We have some amazing interns working on Mexican gray wolf recovery efforts who are instrumental in every step of the process, from field camera monitoring to one of the most successful cross-fostering events! To make this happen, Defenders teamed-up with the California Wolf Center, a captive breeding facility for Mexican gray wolves, to support a field internship program, where volunteers with experience in biology and wildlife management help the U.S. Fish and Wildlife Service and Arizona Game and Fish Department to monitor wolves and implement conflict-reduction tools and techniques to give our lobos the greatest chance of success in the wild.
The beginning of the month started off with us attempting to find a suitable pack(s) to cross foster some newborn puppies into. I myself attempted to see if I could determine if the Lava pack alpha female was denning. I was under the impression that she was denning based on my telemetry readings, however we ended up cross-fostering two puppies (one male and one female) into the San Mateo pack instead. This was the second time I had been present during a cross-foster since joining this program, however this time around I unexpectedly was able to have hands on experience with the puppies and help the biologist with processing all the captive born and wild puppies. The biologist was able to successfully extract the five wild born puppies from the den so we could process them with the two captive born puppies together. I was lucky enough to be assigned as a data recorder while the biologists called off various health related data for all seven of the puppies that were going to be placed back into the den. It was a very surreal experience and one I thoroughly enjoyed and hope to be a part of again in the future. Below is a pic of me and one of the captive-born puppies, prior to us backpacking them up to the processing area (near the den) to join their new siblings.
Once the cross-foster was completed, the rest of the first half of the month consisted mainly with checking cameras, and restocking food caches. The last half of the month also consisted mainly of food caches, however there were days I completed various other tasks. I was able to help set up a RAG box on a gentleman’s ranch that would alert his family if wolves from the area were getting close to his ranch. I was also able to get experience with sign searching for uncollared wolves. I believe I have gotten better this month at differentiating wolf tracks/scat apart from their canid counterparts (coyotes, foxes, dogs etc) although I am always looking to improve my skills. I look forward to the next chapter with this program and the new growth and experiences that are to come!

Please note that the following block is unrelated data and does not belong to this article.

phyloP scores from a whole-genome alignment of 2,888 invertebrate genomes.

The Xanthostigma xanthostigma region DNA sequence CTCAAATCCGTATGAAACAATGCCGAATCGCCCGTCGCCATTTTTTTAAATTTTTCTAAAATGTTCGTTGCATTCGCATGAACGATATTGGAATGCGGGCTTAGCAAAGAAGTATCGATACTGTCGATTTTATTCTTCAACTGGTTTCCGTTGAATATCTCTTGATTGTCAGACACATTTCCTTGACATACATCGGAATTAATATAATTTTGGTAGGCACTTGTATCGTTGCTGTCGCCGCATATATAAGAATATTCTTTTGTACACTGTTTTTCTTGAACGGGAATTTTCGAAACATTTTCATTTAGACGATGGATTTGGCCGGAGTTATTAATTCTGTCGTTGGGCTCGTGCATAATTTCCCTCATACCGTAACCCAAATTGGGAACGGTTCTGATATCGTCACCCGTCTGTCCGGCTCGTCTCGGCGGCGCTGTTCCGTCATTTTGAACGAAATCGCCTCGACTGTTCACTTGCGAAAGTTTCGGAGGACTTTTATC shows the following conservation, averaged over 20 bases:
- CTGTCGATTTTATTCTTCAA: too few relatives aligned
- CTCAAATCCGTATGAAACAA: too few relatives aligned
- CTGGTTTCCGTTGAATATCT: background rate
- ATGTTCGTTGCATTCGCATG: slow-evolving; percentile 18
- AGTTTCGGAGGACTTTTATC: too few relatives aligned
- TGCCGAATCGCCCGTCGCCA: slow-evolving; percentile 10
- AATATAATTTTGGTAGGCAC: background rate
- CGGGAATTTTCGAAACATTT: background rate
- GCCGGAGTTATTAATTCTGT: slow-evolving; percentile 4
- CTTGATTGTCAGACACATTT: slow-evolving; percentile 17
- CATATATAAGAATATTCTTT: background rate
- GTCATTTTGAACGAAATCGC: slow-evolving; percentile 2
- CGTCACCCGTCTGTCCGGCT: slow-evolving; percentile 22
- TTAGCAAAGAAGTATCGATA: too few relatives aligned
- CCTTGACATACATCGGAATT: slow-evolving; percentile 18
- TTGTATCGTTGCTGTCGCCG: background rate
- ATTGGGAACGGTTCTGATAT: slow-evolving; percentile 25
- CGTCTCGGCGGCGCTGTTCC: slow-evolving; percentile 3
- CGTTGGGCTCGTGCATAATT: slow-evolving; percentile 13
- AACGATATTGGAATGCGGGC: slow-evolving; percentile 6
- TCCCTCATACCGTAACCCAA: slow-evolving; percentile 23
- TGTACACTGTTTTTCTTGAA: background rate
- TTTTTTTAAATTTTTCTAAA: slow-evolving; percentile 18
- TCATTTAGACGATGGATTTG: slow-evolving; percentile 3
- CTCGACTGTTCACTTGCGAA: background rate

- Christian Guajardo
This month I learned that just when you think you’ve hit your stride, something will come along and mess with that status quo. But a shake up here is always an opportunity for adventure.
The month started out fairly routine; most of my work involved checking food caches and trail cameras. I traversed the mountain roads of New Mexico and Arizona, taking in some beautiful vistas. However, mid-May brought the first opportunity to adapt to change. It was my turn to walk in on the den with the biologists, vets, and the pup to be introduced. The day started off like most cross-fosters, albeit chillier and rainier than usual: the biologists walked in early to scout out the den while I greeted the rest of our crew and the people from the Wolf Conservation Center in New York, who had the pup. However, we soon learned something important: wolf mothers hate going outside in the cold and rain just as much as many humans. Mom wasn’t budging from the den, and Dad was howling up a storm in the distance. No problem; we had a backup den in Arizona to try out. Four and a half hours later, we’re hauling our way up a steep mountain face to den number two. Unfortunately, this mother wolf didn’t want to leave her pups in the cold any more than the first one did. The team debated our options for a long time: do we attempt to introduce the pup under the mother’s nose, risking harm to the animal? Or does the New York crew bring the pup back home with them, sentencing her to live out her life in captivity? After a long talk, all the staff agreed to try and introduce the pup. So, I held the pup as she was prepared for pit tagging — easily one of the coolest things I’ve ever done — and then the biologists carefully lowered her into the den. We held our breath. And then the pup started nursing under Mom’s nose! One collective sigh of relief and several minutes of watching the captive-bred puppy nurse with her new adoptive siblings, and we trekked back down the mountain with hard-earned grins.